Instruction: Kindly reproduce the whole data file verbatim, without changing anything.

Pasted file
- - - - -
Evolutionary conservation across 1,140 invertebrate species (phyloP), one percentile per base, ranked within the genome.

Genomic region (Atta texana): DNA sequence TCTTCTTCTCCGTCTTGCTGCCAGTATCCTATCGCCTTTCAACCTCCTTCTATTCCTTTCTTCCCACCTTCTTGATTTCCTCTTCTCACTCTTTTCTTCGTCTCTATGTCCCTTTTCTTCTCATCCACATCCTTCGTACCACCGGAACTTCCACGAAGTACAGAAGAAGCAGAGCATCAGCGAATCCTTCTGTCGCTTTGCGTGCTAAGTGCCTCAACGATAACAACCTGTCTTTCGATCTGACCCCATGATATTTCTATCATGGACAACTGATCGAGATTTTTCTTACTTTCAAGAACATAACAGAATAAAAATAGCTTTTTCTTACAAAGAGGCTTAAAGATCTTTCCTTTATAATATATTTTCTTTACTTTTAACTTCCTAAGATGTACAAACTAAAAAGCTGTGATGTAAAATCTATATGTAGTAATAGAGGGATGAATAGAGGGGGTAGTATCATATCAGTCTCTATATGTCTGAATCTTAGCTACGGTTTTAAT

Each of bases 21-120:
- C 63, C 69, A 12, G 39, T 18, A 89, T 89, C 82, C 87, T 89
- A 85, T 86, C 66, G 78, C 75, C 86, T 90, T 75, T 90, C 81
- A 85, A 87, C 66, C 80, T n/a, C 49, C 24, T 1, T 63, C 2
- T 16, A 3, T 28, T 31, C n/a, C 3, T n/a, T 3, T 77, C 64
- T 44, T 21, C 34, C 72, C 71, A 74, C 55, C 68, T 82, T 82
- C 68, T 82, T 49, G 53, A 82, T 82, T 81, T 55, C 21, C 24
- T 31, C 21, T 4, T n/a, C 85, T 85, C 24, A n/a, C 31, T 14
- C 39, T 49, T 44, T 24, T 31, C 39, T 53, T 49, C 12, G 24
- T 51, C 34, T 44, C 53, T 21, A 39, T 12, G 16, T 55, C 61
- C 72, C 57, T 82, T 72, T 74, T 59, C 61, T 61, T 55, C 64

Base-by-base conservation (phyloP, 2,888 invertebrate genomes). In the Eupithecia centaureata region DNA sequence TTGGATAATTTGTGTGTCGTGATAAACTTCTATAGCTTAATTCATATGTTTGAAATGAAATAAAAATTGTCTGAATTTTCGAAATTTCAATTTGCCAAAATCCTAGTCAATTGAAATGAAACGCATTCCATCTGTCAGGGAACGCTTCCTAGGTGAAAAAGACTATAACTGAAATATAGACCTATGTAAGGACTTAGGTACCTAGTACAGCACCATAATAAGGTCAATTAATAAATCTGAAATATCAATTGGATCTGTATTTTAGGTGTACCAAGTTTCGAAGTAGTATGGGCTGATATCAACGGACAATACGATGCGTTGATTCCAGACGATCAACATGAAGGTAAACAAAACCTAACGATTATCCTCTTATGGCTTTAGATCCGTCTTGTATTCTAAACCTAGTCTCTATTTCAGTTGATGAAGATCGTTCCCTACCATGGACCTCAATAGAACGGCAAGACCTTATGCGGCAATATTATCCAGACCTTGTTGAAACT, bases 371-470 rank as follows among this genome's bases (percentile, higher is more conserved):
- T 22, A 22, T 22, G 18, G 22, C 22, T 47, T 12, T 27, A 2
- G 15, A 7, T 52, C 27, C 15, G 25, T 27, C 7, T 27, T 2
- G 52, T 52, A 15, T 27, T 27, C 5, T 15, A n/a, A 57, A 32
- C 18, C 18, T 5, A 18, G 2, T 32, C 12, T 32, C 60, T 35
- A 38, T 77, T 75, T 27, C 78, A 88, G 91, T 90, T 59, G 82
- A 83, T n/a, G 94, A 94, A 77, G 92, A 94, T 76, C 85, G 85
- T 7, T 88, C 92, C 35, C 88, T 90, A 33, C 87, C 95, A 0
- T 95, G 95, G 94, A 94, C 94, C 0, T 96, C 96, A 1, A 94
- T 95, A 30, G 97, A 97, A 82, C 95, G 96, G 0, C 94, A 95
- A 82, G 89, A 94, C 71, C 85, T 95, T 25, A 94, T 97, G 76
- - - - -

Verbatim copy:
Evolutionary conservation across 1,140 invertebrate species (phyloP), one percentile per base, ranked within the genome.

Genomic region (Atta texana): DNA sequence TCTTCTTCTCCGTCTTGCTGCCAGTATCCTATCGCCTTTCAACCTCCTTCTATTCCTTTCTTCCCACCTTCTTGATTTCCTCTTCTCACTCTTTTCTTCGTCTCTATGTCCCTTTTCTTCTCATCCACATCCTTCGTACCACCGGAACTTCCACGAAGTACAGAAGAAGCAGAGCATCAGCGAATCCTTCTGTCGCTTTGCGTGCTAAGTGCCTCAACGATAACAACCTGTCTTTCGATCTGACCCCATGATATTTCTATCATGGACAACTGATCGAGATTTTTCTTACTTTCAAGAACATAACAGAATAAAAATAGCTTTTTCTTACAAAGAGGCTTAAAGATCTTTCCTTTATAATATATTTTCTTTACTTTTAACTTCCTAAGATGTACAAACTAAAAAGCTGTGATGTAAAATCTATATGTAGTAATAGAGGGATGAATAGAGGGGGTAGTATCATATCAGTCTCTATATGTCTGAATCTTAGCTACGGTTTTAAT

Each of bases 21-120:
- C 63, C 69, A 12, G 39, T 18, A 89, T 89, C 82, C 87, T 89
- A 85, T 86, C 66, G 78, C 75, C 86, T 90, T 75, T 90, C 81
- A 85, A 87, C 66, C 80, T n/a, C 49, C 24, T 1, T 63, C 2
- T 16, A 3, T 28, T 31, C n/a, C 3, T n/a, T 3, T 77, C 64
- T 44, T 21, C 34, C 72, C 71, A 74, C 55, C 68, T 82, T 82
- C 68, T 82, T 49, G 53, A 82, T 82, T 81, T 55, C 21, C 24
- T 31, C 21, T 4, T n/a, C 85, T 85, C 24, A n/a, C 31, T 14
- C 39, T 49, T 44, T 24, T 31, C 39, T 53, T 49, C 12, G 24
- T 51, C 34, T 44, C 53, T 21, A 39, T 12, G 16, T 55, C 61
- C 72, C 57, T 82, T 72, T 74, T 59, C 61, T 61, T 55, C 64

Base-by-base conservation (phyloP, 2,888 invertebrate genomes). In the Eupithecia centaureata region DNA sequence TTGGATAATTTGTGTGTCGTGATAAACTTCTATAGCTTAATTCATATGTTTGAAATGAAATAAAAATTGTCTGAATTTTCGAAATTTCAATTTGCCAAAATCCTAGTCAATTGAAATGAAACGCATTCCATCTGTCAGGGAACGCTTCCTAGGTGAAAAAGACTATAACTGAAATATAGACCTATGTAAGGACTTAGGTACCTAGTACAGCACCATAATAAGGTCAATTAATAAATCTGAAATATCAATTGGATCTGTATTTTAGGTGTACCAAGTTTCGAAGTAGTATGGGCTGATATCAACGGACAATACGATGCGTTGATTCCAGACGATCAACATGAAGGTAAACAAAACCTAACGATTATCCTCTTATGGCTTTAGATCCGTCTTGTATTCTAAACCTAGTCTCTATTTCAGTTGATGAAGATCGTTCCCTACCATGGACCTCAATAGAACGGCAAGACCTTATGCGGCAATATTATCCAGACCTTGTTGAAACT, bases 371-470 rank as follows among this genome's bases (percentile, higher is more conserved):
- T 22, A 22, T 22, G 18, G 22, C 22, T 47, T 12, T 27, A 2
- G 15, A 7, T 52, C 27, C 15, G 25, T 27, C 7, T 27, T 2
- G 52, T 52, A 15, T 27, T 27, C 5, T 15, A n/a, A 57, A 32
- C 18, C 18, T 5, A 18, G 2, T 32, C 12, T 32, C 60, T 35
- A 38, T 77, T 75, T 27, C 78, A 88, G 91, T 90, T 59, G 82
- A 83, T n/a, G 94, A 94, A 77, G 92, A 94, T 76, C 85, G 85
- T 7, T 88, C 92, C 35, C 88, T 90, A 33, C 87, C 95, A 0
- T 95, G 95, G 94, A 94, C 94, C 0, T 96, C 96, A 1, A 94
- T 95, A 30, G 97, A 97, A 82, C 95, G 96, G 0, C 94, A 95
- A 82, G 89, A 94, C 71, C 85, T 95, T 25, A 94, T 97, G 76